Background: The existing literature either does not address physician wellness or defines it as a lack of burnout. The goal of this article is to call attention to this important gap in the literature and provide ideas for how to fill it. We need a culture change, and we propose that this change begin within graduate medical education.
Methods: We describe a case example of culture change and definitions of wellness at William Beaumont Hospitals, Troy Family Medicine Residency Program, a community-based, university-affiliated program in suburban Detroit, Michigan.
Results: We developed a toolbox of practical steps to create a culture that emphasizes wellness. We present a general timeline illustrating necessary steps toward accomplishing a true cultural change.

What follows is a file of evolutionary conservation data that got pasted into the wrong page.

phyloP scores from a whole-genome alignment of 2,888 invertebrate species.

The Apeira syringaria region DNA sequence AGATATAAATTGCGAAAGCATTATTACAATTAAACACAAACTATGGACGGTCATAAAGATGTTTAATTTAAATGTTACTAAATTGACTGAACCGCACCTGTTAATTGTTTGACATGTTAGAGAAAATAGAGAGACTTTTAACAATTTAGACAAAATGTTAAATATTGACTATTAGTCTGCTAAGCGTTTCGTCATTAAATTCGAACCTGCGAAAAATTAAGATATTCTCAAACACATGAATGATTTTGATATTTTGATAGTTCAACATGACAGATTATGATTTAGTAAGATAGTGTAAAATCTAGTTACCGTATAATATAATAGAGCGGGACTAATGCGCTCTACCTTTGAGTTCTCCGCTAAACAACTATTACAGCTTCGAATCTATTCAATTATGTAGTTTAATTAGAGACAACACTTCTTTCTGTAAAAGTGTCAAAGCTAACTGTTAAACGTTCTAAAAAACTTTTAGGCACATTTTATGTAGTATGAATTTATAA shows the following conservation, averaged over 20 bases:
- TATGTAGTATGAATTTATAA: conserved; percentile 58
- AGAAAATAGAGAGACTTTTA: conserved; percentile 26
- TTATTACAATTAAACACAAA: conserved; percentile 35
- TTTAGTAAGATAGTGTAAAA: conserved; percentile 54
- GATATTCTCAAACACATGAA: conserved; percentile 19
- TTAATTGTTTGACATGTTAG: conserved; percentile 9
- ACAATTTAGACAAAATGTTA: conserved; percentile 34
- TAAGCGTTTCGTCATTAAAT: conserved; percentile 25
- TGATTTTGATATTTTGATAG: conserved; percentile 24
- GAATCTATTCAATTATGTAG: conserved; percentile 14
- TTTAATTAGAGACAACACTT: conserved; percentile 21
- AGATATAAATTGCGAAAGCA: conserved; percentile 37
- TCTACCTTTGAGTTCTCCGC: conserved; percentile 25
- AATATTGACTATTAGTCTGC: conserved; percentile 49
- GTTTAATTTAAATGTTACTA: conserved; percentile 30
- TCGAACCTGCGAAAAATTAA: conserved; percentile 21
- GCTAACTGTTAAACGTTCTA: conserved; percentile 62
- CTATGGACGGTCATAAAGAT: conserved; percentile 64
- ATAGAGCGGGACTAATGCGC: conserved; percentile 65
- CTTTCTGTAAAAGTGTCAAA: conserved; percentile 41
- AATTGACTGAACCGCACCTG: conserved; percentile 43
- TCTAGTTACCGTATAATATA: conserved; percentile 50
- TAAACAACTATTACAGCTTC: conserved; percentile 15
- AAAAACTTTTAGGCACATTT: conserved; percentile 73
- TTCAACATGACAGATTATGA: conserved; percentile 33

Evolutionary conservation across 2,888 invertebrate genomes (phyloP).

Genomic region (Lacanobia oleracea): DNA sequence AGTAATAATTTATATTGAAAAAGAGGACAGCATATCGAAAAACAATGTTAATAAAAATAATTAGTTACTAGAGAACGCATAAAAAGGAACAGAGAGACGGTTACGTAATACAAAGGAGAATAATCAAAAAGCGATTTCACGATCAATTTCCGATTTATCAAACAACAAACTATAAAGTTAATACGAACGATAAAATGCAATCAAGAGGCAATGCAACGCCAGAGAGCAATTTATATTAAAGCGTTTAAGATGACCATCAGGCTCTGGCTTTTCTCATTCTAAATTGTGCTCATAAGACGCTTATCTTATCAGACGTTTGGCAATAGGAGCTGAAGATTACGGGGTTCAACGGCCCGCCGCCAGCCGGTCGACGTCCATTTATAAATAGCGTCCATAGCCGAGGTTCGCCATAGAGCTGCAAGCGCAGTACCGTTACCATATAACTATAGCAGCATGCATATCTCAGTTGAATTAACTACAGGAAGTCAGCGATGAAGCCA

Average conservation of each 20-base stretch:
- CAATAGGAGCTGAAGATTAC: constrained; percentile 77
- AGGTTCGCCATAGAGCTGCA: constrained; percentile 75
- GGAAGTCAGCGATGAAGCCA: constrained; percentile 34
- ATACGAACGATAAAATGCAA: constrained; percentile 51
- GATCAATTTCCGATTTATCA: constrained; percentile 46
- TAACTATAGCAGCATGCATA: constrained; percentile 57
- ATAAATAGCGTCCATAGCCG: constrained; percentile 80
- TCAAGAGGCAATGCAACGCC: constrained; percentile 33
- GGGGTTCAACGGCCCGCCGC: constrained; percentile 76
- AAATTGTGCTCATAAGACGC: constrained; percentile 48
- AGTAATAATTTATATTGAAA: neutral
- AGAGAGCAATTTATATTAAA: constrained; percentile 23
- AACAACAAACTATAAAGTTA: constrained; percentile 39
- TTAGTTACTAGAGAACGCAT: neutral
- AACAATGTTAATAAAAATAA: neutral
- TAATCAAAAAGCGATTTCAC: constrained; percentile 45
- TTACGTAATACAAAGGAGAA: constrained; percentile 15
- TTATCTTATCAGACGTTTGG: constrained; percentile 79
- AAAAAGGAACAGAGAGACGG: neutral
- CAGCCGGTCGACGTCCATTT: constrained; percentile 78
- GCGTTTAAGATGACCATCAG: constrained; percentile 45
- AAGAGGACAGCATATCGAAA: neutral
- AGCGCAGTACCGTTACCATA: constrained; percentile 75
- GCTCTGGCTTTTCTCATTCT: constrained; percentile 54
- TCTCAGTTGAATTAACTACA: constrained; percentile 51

Discussion: The time has come for academic medicine to move beyond a simple discussion of physician burnout. To do this, we must first develop a shared definition of physician wellness followed by interventional strategies to bolster it. The benefits of cultural change include providing a more positive educational environment for residents and faculty, raising awareness of burnout and its symptoms, decreasing the stigma associated with admitting burnout symptoms, enabling the development of prevention strategies, and creating a more positive, strength-based approach to understanding the toll of physician-patient relationships on physicians.